where Δt is the sampling period (control loop time) and
where δ is the steering angle of the front wheels, M is the total mass of the vehicle, I It is noted that the above vehicle model is a preferred example and other vehicle models may be used as alternatives to determining the desired vehicle yaw rate and slip angles. The reference model The condition β According to the above equations, β The desired yaw rate, Ω The desired lateral acceleration, a where v
or as
The reference model The desired lateral acceleration on line Before measured lateral acceleration is used in the algorithm, it is multiplied by a roll factor, r
where h is the height of the vehicle center of gravity and φ is the total roll stiffness of the vehicle suspension. For a typical sedan, r The estimation at block
where K
The value Ω
where a A preliminary estimate of lateral surface coefficient of adhesion, μ
Then a value μ
and (c) the signs of the desired and actual lateral accelerations are the same and have been the same for at least a specified period of time, e.g., 0.3 seconds. In condition (b) above, Ω In the condition (c) above, the time that desired and actual lateral accelerations have opposite signs is tracked, for example, with a timer Ti, defined as: where a Also μ
where THRESH
This above condition corrects the surface estimate when the magnitudes of measured lateral acceleration rises at least a given percentage (e.g., 5%) above the value that the present surface estimate would permit (μ The reset value for μ
|Ω and the a If neither the set of criteria indicating linear operation nor the set of conditions triggering calculation of surface estimate from lateral acceleration are met, then the estimate μ A value μ
where the parameters 0.85 and 0.15 may vary for different types of vehicles. The value μ Block Since the dynamic response of the vehicle at or close to the limit of adhesion depends strongly on the surface coefficient of adhesion, the observer Assuming a small steering angle, δ, dynamics of a bicycle vehicle model in a horizontal plane can be described by the following equations (in the following equations d/dt denotes time derivatives):
where v It can be shown that the following equations also hold true for the bicycle model of the vehicle:
The following observer is supported by the above equations (the subscript “e” is added where estimations are used):
where F In the above observer, the first two terms comprise an open loop dynamic model of the vehicle responsive to the measured vehicle speed and the measured yaw rate and the tire forces and the last three terms of the observer comprise a closed loop component in which g The above description does not take into account the effect of the bank angle of the road, which affects vehicle dynamics and the measured lateral acceleration. Assuming a bank angle γ, a component of gravity force, M*g*sin γ, is added to the balance of forces in the lateral direction, yielding:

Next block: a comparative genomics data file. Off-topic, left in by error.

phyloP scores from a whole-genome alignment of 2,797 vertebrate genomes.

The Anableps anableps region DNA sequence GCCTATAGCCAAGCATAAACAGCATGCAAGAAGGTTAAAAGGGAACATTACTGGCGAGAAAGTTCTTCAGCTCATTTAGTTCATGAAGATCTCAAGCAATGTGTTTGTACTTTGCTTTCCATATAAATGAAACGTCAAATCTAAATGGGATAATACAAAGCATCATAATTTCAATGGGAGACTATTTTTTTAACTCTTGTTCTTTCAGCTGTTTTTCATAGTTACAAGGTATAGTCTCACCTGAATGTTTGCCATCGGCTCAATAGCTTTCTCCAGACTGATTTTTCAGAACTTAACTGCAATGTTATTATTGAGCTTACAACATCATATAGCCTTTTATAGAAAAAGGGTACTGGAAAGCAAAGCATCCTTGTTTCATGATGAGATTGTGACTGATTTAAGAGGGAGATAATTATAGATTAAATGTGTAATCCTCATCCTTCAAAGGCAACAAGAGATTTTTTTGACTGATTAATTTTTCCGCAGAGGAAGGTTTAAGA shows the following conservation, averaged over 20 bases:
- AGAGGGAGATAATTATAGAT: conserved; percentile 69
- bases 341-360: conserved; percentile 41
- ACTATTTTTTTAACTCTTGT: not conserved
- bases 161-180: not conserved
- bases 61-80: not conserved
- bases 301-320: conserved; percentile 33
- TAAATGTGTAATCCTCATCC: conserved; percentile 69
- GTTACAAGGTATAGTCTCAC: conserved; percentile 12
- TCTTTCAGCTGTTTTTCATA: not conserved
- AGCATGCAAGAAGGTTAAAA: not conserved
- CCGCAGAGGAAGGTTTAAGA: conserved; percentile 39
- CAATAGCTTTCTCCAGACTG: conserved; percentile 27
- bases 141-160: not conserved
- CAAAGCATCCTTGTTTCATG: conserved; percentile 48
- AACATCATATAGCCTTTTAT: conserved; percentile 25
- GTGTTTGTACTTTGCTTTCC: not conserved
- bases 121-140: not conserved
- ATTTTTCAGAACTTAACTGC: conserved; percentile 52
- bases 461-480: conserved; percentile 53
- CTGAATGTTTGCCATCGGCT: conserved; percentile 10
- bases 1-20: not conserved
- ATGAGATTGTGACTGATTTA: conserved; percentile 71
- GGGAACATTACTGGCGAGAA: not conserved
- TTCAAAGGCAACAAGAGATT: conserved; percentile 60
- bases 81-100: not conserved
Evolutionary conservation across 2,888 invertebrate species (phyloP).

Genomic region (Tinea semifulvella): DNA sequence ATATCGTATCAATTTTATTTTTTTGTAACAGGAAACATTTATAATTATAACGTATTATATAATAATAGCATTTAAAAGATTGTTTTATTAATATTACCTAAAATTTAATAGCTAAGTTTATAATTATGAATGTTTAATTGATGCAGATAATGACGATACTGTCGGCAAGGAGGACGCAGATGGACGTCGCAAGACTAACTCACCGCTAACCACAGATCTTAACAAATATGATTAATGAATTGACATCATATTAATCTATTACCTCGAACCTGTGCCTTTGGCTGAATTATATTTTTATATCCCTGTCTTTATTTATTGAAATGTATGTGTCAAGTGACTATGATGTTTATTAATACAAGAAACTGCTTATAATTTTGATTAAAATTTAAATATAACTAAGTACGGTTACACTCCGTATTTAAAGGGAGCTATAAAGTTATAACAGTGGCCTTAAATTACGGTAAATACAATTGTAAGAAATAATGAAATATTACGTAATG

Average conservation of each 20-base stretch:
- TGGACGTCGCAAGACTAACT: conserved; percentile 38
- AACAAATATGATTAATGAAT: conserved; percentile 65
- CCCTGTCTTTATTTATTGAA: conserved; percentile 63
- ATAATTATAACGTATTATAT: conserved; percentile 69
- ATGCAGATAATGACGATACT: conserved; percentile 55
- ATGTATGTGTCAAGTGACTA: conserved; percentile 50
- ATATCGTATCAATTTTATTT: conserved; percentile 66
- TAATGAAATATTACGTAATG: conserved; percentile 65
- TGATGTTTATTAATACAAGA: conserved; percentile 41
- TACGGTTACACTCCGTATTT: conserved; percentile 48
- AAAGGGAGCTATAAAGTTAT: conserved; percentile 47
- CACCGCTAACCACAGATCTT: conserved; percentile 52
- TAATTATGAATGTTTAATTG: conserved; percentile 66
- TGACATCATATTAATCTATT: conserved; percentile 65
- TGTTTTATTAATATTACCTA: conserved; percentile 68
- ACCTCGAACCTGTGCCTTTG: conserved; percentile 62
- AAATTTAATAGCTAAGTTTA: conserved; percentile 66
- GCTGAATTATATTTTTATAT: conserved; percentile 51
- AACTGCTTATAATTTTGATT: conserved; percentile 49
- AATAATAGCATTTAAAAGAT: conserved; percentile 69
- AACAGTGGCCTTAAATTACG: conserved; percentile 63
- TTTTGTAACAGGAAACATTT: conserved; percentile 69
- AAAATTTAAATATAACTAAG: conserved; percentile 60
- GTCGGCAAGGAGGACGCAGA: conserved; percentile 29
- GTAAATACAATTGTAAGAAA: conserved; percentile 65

The difference between actual lateral acceleration a
Since a
which accounts for both level and banked road surfaces. To reduce the tendency of the observer to develop steady-state error in response to a constant bank angle, the lateral acceleration error is low-pass filtered and the filter output is used as feedback in the observer. Thus, the observer becomes:
where ΔA In order to avoid differentiation of the yaw rate, the observer is rearranged using the following variable:
so that the observer may be written in the form: The above equation is easily converted to discrete form and the estimates of lateral velocity and slip angle are obtained from the following:
An example implementation of the above relationships is better understood with reference now also to FIG.
where v The observer block where s
where b
where
where a The observer block where s
where b
where
The observer block
where ΔA
and ΔA Block
The gains g Thus, as illustrated above, the control advantageously performs steps of estimating a front side slip angle of front vehicle wheels ( The desired vehicle yaw rate, Ω Blocks More particularly, the functions of blocks where
The magnitude of the gain increases as μ Next, a factor f
where k
where c The yaw rate proportional and derivative gains, k
where c
where c The slip angle and yaw gains are used together with the actual and desired slip angles and actual and desired yaw rates to determine the desired corrective yaw moment, ΔM, for example, according to the following equation:
where Ω In the above equation for ΔM, the first two terms represent the slip angle command and the third and fourth terms represent the yaw rate command. The desired corrective yaw moment command, ΔM, is output from block In one example, the first term of the above equation for ΔM may be ignored. In that case the slip angle command is limited to control based on slip rate, since β′≈a In another example, the term (a